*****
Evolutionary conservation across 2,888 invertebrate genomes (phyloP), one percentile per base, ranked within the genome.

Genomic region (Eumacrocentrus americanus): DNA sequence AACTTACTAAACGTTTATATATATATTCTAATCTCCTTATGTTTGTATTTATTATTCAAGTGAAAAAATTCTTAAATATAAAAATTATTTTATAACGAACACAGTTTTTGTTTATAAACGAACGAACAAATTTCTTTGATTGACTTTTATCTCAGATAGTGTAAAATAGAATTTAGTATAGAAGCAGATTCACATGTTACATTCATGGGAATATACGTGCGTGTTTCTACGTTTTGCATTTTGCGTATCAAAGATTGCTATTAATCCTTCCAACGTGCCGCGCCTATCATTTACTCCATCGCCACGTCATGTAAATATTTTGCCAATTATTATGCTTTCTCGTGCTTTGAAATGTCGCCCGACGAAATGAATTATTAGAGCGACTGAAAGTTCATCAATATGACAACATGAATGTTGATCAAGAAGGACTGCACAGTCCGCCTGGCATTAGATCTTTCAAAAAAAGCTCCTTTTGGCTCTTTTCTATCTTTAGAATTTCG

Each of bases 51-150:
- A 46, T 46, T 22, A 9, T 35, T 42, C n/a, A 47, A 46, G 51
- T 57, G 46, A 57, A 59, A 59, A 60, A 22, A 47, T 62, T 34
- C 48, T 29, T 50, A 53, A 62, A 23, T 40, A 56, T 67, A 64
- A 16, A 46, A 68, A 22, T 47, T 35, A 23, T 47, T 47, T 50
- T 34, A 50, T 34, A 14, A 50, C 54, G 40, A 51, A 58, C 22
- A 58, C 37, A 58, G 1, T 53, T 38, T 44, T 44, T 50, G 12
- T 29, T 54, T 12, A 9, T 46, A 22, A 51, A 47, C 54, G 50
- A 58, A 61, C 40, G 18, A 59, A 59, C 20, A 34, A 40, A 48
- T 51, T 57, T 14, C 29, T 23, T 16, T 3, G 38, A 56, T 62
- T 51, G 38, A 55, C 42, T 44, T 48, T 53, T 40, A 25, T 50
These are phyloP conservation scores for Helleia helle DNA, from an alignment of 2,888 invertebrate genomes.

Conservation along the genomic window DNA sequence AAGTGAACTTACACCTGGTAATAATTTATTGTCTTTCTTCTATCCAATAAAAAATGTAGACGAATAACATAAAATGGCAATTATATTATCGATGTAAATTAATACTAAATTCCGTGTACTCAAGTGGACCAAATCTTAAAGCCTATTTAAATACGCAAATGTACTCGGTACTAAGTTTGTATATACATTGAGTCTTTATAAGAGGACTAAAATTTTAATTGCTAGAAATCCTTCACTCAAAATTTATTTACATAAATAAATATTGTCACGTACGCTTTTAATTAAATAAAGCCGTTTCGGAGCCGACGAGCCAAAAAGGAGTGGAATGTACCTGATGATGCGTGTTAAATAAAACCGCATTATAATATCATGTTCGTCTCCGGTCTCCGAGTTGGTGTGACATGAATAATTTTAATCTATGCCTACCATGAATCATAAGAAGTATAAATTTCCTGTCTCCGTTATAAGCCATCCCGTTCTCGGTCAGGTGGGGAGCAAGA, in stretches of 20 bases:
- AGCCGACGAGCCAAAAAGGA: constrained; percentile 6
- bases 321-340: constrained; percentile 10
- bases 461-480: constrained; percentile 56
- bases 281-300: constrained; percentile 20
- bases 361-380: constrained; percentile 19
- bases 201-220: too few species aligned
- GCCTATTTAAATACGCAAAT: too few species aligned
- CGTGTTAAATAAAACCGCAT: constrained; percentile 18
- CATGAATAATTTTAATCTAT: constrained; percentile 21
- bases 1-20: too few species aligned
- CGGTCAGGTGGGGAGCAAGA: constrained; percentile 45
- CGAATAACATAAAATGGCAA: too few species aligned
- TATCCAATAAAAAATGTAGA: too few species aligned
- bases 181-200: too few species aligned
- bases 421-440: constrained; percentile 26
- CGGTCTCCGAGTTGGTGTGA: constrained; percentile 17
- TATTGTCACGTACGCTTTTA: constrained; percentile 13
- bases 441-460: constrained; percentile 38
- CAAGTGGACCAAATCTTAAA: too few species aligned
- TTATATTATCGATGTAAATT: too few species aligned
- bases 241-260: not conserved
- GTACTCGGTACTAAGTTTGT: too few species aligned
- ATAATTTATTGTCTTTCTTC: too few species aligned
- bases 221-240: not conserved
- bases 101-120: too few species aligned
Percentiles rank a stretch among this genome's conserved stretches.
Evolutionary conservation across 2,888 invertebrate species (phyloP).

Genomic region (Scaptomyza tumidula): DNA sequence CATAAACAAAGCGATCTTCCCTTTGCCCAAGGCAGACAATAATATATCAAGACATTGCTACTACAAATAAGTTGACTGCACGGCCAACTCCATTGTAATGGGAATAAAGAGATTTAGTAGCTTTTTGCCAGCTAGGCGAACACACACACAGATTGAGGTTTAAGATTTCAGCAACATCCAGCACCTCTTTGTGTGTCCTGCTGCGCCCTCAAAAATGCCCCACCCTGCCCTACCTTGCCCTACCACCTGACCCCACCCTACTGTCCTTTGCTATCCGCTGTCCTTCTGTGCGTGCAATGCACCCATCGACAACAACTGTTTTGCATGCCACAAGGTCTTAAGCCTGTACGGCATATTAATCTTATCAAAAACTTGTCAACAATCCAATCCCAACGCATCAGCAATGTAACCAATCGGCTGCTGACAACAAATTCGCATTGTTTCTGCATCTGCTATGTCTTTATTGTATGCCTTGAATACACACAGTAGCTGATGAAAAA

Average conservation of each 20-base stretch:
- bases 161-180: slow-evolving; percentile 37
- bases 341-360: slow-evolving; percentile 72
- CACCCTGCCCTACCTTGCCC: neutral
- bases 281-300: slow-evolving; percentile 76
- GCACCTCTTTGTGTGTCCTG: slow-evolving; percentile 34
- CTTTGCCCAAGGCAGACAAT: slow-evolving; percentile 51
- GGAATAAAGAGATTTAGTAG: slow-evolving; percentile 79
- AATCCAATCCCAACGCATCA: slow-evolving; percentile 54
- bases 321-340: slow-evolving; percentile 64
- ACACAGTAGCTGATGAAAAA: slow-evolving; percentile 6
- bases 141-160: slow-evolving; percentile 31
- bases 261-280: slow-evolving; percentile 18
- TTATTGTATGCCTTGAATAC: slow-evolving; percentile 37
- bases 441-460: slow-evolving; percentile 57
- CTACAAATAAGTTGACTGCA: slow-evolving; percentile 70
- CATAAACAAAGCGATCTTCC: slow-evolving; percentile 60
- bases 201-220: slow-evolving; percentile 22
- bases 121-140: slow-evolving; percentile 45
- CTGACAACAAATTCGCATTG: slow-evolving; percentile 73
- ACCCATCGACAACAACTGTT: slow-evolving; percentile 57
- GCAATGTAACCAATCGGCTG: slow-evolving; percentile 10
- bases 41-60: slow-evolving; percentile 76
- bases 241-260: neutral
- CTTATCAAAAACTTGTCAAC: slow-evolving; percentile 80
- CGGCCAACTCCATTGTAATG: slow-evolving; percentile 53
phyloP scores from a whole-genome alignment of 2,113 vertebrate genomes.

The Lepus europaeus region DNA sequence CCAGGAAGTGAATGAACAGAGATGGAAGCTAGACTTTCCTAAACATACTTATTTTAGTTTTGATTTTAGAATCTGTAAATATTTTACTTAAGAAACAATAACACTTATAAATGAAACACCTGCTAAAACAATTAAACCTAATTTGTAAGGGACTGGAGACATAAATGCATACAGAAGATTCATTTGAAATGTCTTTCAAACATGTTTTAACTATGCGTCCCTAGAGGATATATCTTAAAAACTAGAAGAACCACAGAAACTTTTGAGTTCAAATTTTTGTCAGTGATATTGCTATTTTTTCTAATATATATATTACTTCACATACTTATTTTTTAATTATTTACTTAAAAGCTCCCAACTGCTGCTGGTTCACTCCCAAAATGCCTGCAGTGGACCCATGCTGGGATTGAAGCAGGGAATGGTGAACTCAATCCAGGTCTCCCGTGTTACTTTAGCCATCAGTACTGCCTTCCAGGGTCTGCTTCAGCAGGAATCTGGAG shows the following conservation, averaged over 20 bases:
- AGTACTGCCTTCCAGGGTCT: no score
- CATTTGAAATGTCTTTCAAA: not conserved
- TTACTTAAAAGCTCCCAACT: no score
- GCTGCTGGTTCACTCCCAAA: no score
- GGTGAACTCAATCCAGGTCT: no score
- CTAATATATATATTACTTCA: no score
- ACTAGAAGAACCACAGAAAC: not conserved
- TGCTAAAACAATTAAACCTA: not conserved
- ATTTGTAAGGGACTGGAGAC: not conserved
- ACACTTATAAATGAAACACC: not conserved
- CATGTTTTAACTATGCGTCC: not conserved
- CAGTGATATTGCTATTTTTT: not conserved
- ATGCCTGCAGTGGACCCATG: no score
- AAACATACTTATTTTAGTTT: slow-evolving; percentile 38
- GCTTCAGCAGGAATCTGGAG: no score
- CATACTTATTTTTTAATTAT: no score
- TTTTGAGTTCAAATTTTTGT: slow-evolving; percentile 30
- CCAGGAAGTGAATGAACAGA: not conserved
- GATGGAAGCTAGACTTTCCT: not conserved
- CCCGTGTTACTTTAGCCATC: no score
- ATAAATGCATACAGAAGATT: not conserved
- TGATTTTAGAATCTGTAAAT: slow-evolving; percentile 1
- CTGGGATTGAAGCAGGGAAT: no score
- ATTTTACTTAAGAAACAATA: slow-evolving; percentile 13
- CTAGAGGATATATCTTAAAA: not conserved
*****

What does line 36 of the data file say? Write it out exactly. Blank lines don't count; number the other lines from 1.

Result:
- bases 241-260: not conserved